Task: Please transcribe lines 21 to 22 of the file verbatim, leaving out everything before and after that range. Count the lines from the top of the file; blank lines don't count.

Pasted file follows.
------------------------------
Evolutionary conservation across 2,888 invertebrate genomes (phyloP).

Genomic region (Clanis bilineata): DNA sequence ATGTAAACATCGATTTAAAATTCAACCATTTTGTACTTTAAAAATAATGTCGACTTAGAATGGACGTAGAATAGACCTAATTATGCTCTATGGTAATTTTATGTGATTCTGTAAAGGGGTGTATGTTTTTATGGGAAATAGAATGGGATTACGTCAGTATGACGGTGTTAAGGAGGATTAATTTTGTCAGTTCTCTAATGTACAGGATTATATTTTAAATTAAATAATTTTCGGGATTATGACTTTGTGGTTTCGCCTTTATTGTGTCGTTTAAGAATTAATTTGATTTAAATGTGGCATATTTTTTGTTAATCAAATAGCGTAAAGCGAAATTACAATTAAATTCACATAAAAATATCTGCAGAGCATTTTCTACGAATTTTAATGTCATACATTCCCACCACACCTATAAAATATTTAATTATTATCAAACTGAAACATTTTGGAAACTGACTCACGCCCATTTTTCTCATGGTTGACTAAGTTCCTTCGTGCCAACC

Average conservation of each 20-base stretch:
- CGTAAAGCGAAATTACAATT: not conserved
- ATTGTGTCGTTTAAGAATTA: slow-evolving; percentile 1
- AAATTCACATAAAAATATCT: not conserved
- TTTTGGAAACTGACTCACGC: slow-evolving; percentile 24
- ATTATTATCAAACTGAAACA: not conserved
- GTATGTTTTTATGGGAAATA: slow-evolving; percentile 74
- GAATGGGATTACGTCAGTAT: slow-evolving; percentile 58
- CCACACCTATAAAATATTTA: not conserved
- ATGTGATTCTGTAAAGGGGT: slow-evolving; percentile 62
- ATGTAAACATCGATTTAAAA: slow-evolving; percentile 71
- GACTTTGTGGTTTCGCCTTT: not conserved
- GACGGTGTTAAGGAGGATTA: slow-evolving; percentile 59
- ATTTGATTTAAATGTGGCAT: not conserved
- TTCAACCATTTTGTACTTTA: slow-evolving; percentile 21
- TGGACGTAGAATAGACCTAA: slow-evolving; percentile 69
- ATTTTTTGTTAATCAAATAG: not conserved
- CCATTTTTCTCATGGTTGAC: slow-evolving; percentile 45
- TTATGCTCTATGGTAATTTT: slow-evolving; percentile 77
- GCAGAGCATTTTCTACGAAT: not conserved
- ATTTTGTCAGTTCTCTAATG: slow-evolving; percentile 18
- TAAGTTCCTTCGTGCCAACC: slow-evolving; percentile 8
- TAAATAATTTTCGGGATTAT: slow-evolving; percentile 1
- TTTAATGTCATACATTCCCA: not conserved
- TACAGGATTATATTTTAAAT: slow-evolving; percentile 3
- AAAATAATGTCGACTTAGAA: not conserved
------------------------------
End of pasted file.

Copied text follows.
- TTATGCTCTATGGTAATTTT: slow-evolving; percentile 77
- GCAGAGCATTTTCTACGAAT: not conserved